There are, perhaps, a couple of reasons why storytellers use Confederate soldiers as a protagonist, chief among them a kind of romanticism of the defeated quality. However, there is a real and historical reason that is in place.
The so called “wild west” (as a fictional construct and a place of massive expansion in a short period of time in American history) has its roots in the Civil War. Displaced Confederate soldiers went west and some of them who engaged in, and were masters of certain military fighting styles (primarily guerrilla warfare) rose to great prominence, especially in the Eastern Establishment media, and their exploits have been fictionalized and memorialized ever since.
Jesse James had very strong Southern sympathies. He rode with “Bloody” Bill Anderson and participated in the Centralia Massacre. Frank James was one of Quantril’s Raiders and also participated in a massacre. Then they went west, formed the James-Younger gang, and entered into the public consciousness as folk heroes. People still talk about the Northfield bank robbery, and its aftermath, to this day. His story still holds sway over audiences, The Assassination of Jesse James by the Coward Robert Ford was turned into a critically acclaimed movie in the 2000s.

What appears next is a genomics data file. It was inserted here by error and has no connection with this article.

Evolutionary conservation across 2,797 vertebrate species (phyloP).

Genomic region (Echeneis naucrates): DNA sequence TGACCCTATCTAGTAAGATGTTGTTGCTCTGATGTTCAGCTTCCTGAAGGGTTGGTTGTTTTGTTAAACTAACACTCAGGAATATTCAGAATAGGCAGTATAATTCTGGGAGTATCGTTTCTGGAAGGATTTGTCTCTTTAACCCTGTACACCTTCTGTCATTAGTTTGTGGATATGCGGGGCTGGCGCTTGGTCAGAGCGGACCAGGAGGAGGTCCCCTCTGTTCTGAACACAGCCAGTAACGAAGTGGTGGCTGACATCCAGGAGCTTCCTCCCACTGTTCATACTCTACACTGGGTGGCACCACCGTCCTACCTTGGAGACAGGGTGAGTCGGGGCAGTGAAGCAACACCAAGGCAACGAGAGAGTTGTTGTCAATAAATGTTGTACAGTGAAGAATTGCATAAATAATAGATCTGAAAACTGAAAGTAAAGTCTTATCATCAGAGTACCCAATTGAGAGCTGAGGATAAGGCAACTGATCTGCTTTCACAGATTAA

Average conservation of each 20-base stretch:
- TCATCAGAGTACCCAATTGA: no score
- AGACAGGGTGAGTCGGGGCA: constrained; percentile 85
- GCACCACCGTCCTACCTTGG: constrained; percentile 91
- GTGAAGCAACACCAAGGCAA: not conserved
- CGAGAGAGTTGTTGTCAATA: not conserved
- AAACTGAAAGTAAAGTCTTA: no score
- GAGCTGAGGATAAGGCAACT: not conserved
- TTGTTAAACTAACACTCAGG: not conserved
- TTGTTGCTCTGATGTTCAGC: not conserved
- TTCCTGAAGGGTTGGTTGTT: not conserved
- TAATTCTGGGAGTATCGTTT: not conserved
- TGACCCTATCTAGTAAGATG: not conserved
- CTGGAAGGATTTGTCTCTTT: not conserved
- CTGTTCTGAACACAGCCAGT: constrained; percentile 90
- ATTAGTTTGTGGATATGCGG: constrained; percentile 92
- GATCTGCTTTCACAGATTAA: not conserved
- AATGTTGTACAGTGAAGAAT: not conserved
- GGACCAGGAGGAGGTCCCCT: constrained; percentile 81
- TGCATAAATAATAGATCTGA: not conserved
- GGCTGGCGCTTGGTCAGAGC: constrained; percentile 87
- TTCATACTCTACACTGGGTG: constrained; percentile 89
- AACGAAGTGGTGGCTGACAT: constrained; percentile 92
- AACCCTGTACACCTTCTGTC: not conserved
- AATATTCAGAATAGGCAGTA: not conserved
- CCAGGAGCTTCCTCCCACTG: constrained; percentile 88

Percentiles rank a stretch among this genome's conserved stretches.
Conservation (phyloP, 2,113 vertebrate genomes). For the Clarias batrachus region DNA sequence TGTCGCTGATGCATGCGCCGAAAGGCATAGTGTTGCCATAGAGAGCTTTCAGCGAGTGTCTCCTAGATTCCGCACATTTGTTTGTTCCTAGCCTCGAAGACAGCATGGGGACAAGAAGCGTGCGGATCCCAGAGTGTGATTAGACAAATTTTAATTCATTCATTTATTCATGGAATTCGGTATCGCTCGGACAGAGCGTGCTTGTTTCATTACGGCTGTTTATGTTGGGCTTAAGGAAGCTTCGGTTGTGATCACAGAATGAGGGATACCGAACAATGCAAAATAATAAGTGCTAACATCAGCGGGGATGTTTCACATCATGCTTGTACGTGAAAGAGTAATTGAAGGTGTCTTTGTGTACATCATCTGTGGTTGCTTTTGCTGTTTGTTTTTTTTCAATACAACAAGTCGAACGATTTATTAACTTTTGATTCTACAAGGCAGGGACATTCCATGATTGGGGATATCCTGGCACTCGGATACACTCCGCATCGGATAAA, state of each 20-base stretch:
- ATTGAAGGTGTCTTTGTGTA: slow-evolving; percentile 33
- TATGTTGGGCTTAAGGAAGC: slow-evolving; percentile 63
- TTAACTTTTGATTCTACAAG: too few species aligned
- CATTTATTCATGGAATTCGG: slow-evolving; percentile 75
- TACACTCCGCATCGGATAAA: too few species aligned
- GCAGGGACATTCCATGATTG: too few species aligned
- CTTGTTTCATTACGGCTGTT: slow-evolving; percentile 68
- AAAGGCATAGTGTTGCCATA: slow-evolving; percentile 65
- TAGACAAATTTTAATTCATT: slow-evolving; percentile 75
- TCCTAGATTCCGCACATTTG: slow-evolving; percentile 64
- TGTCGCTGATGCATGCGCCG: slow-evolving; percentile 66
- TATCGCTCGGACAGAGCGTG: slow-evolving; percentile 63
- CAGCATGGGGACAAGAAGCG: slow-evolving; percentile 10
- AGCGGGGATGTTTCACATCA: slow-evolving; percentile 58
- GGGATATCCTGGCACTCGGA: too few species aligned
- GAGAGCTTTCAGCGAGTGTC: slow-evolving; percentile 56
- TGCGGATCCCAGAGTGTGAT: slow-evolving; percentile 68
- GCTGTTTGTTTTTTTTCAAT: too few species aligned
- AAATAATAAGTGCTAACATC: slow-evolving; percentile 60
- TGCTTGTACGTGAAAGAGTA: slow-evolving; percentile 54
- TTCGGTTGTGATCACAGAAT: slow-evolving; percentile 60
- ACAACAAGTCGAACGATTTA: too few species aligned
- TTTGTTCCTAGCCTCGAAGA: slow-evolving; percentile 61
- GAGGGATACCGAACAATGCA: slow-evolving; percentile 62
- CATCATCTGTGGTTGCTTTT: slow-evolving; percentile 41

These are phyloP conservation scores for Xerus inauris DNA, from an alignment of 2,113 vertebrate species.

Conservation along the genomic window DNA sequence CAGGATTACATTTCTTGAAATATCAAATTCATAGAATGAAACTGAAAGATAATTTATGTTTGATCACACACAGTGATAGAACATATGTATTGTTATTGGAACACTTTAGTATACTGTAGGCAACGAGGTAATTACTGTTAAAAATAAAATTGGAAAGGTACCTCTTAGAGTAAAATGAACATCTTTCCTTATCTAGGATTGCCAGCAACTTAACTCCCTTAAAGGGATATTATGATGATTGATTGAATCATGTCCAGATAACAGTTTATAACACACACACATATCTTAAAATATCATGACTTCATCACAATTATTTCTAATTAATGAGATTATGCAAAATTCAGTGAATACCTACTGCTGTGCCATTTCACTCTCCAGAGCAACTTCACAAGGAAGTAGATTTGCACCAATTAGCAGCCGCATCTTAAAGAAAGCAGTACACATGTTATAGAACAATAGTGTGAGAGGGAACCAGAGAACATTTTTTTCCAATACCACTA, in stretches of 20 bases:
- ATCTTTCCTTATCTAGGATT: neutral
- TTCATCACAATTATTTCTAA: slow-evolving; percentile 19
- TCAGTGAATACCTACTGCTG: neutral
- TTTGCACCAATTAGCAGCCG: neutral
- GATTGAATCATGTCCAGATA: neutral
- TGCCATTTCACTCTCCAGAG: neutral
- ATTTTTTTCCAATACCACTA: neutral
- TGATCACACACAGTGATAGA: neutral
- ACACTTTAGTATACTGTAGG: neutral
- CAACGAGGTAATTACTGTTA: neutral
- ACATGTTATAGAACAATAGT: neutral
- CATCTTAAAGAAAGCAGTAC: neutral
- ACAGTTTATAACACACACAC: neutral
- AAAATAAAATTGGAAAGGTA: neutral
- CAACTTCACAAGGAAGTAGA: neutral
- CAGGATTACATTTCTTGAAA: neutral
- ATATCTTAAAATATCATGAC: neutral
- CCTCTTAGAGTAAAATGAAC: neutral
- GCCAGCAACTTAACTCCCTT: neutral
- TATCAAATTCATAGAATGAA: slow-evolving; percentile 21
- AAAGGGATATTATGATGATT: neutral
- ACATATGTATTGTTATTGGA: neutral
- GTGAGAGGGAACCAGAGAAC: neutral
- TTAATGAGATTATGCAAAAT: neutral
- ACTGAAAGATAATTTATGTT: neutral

He isn’t the only one, there are many others.
There is a great book on the subject, The Ghosts of Guerrilla Memory by Matthew Christopher Hulbert. It’s out from an academic press so it is pricey, but should be able to be obtained through your library for any who might be interested.
As one reviewer of the book succinctly put it:
“Why do Americans seem more comfortable with ex-bushwhackers as gunslingers and cowboys and bank robbers than as participants in the war that saved the Union and emancipated millions of African slaves?”